Did 9/11 wreckage inspire Lake Worth Beach yard sculpture? New York artist who created it wonders
Updated: Sep 9
LONG BEFORE Timothy Carter found his calling as a sculptor, he worked as a railroad welder near Schenectady, New York. He was 33 and on weekends he often dined at the Water's Edge Lighthouse Restaurant overlooking the Mohawk River.
“In front of the restaurant, they had I-beams from Ground Zero as a monument,’’ he said, recalling the two pieces of twisted World Trade Center steel installed by the restaurant owners in 2007 as a 9/11 memorial.
“I would go look at them all the time.’’
Six years earlier, when terrorists flew airliners into the twin towers, Carter was living in Albany. “As the state’s capital, we thought we were next,’’ he said, recalling the fear that day.
A classmate from high school died in the towers, he said. But as the years went by, 9/11 started to fade from Carter’s daily thoughts.
He immersed himself in developing as a visual artist, following his creative spirit to the mediums of welding, painting, ceramics and eventually his calling, “the world of steel sculpture,’’ he said.
He would work with noted artists Jeff Whyman and John Sanders, both of whom learned their craft under the direction of Mark di Suvero, a pioneer in the use of steel as public art whose style would profoundly influence Carter.
Carter eventually developed a new technique that uses hydraulics to shape gradual curves in I-beams, a departure from the common practice of other sculptors who use heat to bend steel.
The sculptures he creates invoke male and female symbolism in the twisted steel shapes.
The notion that his style might have been influenced by all those times he stared at the twin tower beams outside that restaurant many years ago never occurred to him, he said, until Sunday.
That’s when he received a text from a stranger with a question that would force the artist to take stock of the origins of his style.
As the 20th anniversary of 9/11 approaches, there’s no shortage of documentaries and tributes on television.
One is the excellent 9/11 One Day In America, a gripping six-part series that debuted Aug. 29 on the National Geographic channel.
The next morning, on a bike ride around my Lake Worth Beach neighborhood, something unusual and bold caught my eye: Two twisted steel beams, painted a cheerful yellow and weathered by small streaks of rust, rising 7 feet from the front yard of a house on Lakeside Drive.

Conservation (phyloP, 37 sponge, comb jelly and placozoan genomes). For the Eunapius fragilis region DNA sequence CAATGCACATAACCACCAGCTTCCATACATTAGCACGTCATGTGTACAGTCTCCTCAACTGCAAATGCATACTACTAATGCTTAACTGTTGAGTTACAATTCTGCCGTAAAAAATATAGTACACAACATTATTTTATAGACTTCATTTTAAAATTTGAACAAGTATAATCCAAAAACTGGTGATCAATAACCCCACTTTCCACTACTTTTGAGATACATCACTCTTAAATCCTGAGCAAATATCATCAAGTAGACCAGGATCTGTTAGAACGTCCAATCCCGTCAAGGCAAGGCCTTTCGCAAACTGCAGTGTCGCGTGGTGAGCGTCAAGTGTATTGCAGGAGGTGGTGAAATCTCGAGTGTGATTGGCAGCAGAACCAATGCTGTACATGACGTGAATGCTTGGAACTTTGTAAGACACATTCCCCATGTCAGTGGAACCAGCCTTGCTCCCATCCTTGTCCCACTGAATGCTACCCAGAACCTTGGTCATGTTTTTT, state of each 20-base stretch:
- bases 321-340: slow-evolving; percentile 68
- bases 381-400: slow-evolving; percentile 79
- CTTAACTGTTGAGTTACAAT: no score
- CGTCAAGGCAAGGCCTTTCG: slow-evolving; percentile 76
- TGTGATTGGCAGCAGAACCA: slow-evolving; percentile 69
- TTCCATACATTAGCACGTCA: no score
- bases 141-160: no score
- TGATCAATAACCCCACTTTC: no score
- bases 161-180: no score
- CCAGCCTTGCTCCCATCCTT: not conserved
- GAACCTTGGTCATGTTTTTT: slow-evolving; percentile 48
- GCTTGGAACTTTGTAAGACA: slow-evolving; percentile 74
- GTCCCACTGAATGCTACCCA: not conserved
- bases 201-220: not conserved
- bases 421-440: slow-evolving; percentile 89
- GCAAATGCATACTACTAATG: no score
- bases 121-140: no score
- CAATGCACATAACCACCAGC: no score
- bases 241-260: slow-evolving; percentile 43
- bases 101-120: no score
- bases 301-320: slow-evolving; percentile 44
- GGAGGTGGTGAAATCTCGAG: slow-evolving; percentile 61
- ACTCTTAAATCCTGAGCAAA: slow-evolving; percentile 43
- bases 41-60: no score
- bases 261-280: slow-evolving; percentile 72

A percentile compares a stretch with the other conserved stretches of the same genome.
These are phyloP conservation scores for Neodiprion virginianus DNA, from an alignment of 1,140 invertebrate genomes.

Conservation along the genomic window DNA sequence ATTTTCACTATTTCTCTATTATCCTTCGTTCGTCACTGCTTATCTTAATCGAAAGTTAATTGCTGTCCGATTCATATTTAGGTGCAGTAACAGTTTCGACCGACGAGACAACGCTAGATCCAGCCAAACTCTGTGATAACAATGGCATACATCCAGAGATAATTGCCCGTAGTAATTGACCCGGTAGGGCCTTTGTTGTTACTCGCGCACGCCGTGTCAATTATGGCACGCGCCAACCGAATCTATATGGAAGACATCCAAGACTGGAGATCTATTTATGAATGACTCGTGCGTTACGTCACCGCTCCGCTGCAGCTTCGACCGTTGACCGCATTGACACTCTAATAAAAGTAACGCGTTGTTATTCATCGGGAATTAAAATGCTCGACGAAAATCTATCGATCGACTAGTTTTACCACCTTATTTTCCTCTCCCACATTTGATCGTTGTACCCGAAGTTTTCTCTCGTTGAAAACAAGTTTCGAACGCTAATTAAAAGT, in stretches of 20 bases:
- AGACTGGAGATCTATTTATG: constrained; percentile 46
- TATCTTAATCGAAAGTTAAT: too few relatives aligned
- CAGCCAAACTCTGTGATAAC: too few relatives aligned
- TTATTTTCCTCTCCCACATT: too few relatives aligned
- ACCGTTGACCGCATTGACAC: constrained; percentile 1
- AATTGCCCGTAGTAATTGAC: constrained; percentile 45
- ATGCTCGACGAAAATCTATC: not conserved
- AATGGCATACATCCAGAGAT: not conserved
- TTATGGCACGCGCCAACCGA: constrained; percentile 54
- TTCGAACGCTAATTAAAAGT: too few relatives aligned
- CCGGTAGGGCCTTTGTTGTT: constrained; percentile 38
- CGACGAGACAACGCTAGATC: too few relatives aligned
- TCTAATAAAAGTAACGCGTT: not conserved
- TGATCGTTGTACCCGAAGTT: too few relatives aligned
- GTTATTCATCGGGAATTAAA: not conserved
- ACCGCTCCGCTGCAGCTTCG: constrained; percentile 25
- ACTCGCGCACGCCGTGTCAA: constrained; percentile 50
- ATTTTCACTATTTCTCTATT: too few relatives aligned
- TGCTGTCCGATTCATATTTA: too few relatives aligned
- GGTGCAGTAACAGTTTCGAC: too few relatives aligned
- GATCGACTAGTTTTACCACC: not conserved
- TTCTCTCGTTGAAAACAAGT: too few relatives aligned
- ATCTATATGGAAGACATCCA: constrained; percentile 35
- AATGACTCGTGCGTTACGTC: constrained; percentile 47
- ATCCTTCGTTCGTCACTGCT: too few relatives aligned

I’d never seen it before on occasional rides down the 1800 block. Why is it there now?
Is it just a piece of suburban art?
Or could it be World Trade Center steel, a sculpture meant as a 9/11 tribute?
Or is that last question just an idea planted in my subconscious from watching footage of the twisted wreckage of Ground Zero some 12 hours earlier?
The owner of the home, artist Maxine Spector, said she had no idea about the sculpture’s origins. She said it was given to her a few months ago by artist friend JoAnn Nava.
Nava said the sculpture was created about three years ago by an artist named Timothy Carter, who made the piece at a studio Nava owns in Lake Worth Beach.
Titled "Yellow 166100," it stood in Nava’s backyard, a bright yellow bloom rising from the grass near some palm trees and bushes, until she gave it to Spector eight months ago.
When Spector and Nava each saw the steel sculpture for the first time, it didn't invoke 9/11. They just saw a beautiful piece of art.
“That particular piece is a boy and girl dancing and the one is lifting the other as you see it from the side,’’ Nava said. “It’s part of his yellow series. Most of them are much bigger than that one.’’
Carter and I connected for the first time on the Sunday before Labor Day. My initial question blossomed into a cordial text exchange that the artist said opened his eyes to "profound" new possibilities about his influences.